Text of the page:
A good way to train your dog is with a crate. This can help keep your beagle in a contained area when you aren't around and will help you travel with him. It isn't bad for you dog if he is trained to use the crate correctly.
- Start by putting the crate with a blanket or bed inside in a place where he is comfortable. Encourage him to come inside with a treat for a few days just to get him inside. After a few days, close the door behind him for 10 minutes at a time. Then, slowly increase it until he is used to it and can stay in there for long periods of time.
- Make sure you buy a crate that is an appropriate size for your dog. He needs plenty of space to move around and be comfortable. He should be able to stand normally without a hunched back and be able to turn around comfortably while in the crate.
- The crate does not have to be bigger than this.
3. Exercise your dog.
Your beagle should be happy and energetic, which means he needs to exercise every day. This includes two walks that last at least 20 minutes a piece. If you beagle is a puppy or elderly, the walks can be shorter at 15 minutes or less.
- You can also play interactive games with your beagles, such as fetch or Frisbee.
4. Socialize your dog.
Your beagle is a social animal since he was originally bred to be in packs. This means you need to socialize your dog with other dogs as well as other humans. Take him to a dog park or a community park so he can play with other dogs and can meet other people as well.
- He, like other beagles, will love to play and will have an energetic, carefree spirit. This means he will love to play with you and other dogs. Buy toys you can throw and that he can chase across the yard.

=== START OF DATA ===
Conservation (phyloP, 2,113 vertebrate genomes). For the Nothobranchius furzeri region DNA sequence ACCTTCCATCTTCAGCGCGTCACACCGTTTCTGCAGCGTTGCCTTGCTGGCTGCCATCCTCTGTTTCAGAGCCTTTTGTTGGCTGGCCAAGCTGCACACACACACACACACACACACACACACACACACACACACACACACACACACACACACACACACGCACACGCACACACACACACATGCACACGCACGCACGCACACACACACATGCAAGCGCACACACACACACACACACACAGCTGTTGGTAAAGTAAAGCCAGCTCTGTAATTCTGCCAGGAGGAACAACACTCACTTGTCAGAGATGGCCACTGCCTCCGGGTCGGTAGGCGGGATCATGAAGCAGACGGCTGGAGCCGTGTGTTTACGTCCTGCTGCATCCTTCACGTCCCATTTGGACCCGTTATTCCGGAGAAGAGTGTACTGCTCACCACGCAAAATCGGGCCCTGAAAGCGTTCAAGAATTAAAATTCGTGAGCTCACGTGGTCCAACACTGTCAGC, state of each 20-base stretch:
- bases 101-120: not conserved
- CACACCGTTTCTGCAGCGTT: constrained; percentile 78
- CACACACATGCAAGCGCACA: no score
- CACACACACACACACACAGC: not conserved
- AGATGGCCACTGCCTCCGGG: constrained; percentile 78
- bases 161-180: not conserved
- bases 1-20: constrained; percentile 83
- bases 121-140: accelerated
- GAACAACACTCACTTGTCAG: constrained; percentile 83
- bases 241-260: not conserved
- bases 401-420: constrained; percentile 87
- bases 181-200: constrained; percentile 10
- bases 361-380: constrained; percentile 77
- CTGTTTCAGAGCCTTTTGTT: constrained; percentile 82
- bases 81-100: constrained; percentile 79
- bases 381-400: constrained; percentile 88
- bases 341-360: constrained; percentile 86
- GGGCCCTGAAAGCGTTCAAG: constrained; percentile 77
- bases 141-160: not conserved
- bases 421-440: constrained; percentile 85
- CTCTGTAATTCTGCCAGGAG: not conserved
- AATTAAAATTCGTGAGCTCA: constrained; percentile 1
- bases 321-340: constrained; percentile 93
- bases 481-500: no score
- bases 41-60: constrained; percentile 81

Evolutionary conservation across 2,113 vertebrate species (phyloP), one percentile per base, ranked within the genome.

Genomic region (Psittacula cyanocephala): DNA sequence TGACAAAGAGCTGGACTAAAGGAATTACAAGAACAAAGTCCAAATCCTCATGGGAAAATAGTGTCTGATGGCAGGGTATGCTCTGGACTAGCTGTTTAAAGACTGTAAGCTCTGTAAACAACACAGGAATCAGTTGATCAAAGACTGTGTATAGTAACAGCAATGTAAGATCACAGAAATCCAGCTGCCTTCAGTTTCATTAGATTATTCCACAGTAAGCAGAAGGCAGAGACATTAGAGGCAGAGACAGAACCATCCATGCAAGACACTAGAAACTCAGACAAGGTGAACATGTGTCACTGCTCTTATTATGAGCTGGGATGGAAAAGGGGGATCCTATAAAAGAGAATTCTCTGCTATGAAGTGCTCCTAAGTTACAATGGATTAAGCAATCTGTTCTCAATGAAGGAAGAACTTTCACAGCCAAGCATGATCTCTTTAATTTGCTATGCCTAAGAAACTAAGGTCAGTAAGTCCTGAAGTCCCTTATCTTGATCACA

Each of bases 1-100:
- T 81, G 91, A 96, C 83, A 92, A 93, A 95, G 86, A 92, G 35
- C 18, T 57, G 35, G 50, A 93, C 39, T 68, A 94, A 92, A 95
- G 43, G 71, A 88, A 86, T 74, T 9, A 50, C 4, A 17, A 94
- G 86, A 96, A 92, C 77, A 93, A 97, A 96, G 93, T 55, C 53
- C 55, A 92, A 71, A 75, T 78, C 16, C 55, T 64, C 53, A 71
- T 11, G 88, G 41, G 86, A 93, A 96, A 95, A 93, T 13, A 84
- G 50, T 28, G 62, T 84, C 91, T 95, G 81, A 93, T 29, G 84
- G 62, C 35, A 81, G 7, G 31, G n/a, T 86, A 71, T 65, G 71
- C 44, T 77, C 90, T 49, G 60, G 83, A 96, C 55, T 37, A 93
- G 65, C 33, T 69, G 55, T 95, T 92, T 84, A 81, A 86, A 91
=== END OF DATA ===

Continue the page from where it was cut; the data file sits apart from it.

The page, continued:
- You can also take him to obedience classes, which will help socialize him as well as teach him good behavior.
Grooming Your Dog
1. Take care of his teeth.
Your beagle will build up plaque on his teeth just like you do. This means you need to focus on his teeth, which can be done with dental formulated treats as well as brushing. Treats such as rawhides or dental treats help clean the plaque as your dog chews. In addition to these treats, brush his teeth every few days to once a week.
- Start by buying a dog toothbrush and toothpaste from the pet store or your vet. Never use human toothpaste because it is poisonous to dogs.
- Use a small amount of toothpaste on your finger to get him used to taste and you being in his mouth. Rub it along his gums, then work up to brushing his teeth. Work from the back to front on the outside of his teeth for about 30 seconds.
2. Trim his nails.
Trimming your dog's nails is important to prevent accidental scratching and keep him happy. Start with the back nails, which are typically shorter and easier to handle. When you go to cut his nails, look for the quick, which you can see on the underside of the nails. These contain blood vessels and will bleed if you cut them. Move two to three millimeter from the quick, trimming from there. Do the same for each nail.
- The first time you do this, ask someone to help by holding your dog. He might jerk and cause you to hurt him.
- Make sure you buy a dog nail trimmer. Never use scissors or human nail trimmers.
- If you aren't sure how to do it yourself, ask your vet to show you.
- If your dog is older and arthritic, it may cause him pain when you cut his nails.
3. Brush your dog.
Your beagle's coat may be short haired, but that doesn't mean he doesn't have to be brushed. He is prone to shedding, and brushing him regularly will help cut down on his shedding. Buy a short bristled brush to help remove loose fur and stimulate skin circulation and skin health.
- While you do this, also look for fleas, ticks, and other skin conditions or abnormality. If you find parasites on him, treat them as soon as you can. This includes his skin as well as bedding and your house.